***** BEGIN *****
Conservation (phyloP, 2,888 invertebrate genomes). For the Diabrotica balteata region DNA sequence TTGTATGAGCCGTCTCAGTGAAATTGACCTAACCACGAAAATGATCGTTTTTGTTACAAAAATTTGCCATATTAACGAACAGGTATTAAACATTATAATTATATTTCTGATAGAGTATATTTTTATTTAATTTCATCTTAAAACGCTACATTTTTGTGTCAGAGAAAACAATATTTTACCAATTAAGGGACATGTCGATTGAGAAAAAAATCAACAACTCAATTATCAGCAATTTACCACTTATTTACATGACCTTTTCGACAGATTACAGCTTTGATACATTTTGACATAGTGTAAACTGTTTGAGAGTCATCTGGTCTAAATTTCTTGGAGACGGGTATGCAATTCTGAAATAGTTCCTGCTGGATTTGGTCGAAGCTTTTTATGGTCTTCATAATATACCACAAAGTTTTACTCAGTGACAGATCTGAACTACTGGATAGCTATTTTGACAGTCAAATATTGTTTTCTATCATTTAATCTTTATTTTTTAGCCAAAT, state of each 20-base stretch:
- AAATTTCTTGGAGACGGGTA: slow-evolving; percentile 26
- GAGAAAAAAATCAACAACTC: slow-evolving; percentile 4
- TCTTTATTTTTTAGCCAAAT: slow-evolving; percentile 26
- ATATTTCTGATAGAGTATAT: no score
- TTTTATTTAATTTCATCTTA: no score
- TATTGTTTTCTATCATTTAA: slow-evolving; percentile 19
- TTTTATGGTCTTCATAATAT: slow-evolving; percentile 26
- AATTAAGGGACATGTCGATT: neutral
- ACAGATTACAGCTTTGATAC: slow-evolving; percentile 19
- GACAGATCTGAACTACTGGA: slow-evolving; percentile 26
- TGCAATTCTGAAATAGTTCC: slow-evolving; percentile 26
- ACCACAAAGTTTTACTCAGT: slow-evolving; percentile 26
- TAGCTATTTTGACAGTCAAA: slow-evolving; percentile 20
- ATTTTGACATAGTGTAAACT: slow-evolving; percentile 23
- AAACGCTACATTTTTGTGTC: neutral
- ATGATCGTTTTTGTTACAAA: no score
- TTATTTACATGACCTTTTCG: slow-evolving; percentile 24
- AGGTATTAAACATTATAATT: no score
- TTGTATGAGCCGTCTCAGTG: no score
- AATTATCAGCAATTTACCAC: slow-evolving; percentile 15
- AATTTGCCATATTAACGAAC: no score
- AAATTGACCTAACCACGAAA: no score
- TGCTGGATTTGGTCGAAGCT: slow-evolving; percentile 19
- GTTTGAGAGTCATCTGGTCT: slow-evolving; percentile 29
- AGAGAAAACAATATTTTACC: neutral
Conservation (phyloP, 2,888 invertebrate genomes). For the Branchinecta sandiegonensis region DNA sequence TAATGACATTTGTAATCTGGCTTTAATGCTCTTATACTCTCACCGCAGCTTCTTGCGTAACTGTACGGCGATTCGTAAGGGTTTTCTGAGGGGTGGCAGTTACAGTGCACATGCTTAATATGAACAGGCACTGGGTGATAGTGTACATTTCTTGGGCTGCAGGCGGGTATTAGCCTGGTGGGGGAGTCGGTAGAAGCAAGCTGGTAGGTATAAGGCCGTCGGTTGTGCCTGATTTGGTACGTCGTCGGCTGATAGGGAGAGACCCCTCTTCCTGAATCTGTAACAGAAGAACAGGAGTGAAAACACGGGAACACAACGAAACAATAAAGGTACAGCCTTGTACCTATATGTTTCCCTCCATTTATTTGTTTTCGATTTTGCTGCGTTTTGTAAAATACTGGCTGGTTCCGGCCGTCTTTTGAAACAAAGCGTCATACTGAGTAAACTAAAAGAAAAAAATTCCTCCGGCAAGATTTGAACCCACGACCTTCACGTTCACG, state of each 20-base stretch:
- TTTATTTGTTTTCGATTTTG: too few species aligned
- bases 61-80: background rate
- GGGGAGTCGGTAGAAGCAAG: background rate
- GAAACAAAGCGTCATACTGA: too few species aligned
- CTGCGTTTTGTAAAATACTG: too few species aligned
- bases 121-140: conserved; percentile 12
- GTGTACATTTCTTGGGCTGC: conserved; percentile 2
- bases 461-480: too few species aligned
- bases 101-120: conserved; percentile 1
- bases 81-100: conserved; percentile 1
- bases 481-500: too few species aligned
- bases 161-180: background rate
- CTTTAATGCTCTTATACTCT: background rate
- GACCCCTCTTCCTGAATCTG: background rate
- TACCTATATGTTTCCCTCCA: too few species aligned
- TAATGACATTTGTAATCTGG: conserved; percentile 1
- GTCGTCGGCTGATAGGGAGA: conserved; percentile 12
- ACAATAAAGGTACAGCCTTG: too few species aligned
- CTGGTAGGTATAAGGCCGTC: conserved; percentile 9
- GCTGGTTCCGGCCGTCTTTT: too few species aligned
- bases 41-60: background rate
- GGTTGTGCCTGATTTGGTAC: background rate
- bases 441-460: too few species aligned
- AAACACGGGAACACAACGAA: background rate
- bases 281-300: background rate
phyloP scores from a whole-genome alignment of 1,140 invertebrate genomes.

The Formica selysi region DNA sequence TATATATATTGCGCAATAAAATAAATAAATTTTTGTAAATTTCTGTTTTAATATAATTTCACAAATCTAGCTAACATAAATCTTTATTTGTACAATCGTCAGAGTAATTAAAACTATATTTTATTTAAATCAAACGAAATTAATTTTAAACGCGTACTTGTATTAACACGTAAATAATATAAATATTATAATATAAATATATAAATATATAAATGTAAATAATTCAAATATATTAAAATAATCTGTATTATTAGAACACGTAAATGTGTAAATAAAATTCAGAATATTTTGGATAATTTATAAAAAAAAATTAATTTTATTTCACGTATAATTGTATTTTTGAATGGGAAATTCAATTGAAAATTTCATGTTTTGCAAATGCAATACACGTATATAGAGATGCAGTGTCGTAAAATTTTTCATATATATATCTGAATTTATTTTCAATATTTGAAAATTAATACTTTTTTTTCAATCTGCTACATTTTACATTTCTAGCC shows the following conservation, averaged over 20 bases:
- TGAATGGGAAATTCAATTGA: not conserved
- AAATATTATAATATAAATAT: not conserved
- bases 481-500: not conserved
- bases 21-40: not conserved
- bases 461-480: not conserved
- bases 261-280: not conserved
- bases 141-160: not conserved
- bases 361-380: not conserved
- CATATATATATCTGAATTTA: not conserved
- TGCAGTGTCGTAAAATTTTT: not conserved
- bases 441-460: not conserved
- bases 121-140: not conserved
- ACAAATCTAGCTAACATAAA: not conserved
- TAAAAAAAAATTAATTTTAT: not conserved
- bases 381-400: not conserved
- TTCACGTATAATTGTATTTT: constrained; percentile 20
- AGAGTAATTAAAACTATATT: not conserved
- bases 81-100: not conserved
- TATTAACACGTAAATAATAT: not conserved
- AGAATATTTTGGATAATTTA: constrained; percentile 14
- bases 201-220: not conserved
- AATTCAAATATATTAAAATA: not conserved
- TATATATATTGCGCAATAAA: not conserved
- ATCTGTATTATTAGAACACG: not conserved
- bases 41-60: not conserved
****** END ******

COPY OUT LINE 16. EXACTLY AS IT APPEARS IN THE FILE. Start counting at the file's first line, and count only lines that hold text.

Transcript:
- AAACGCTACATTTTTGTGTC: neutral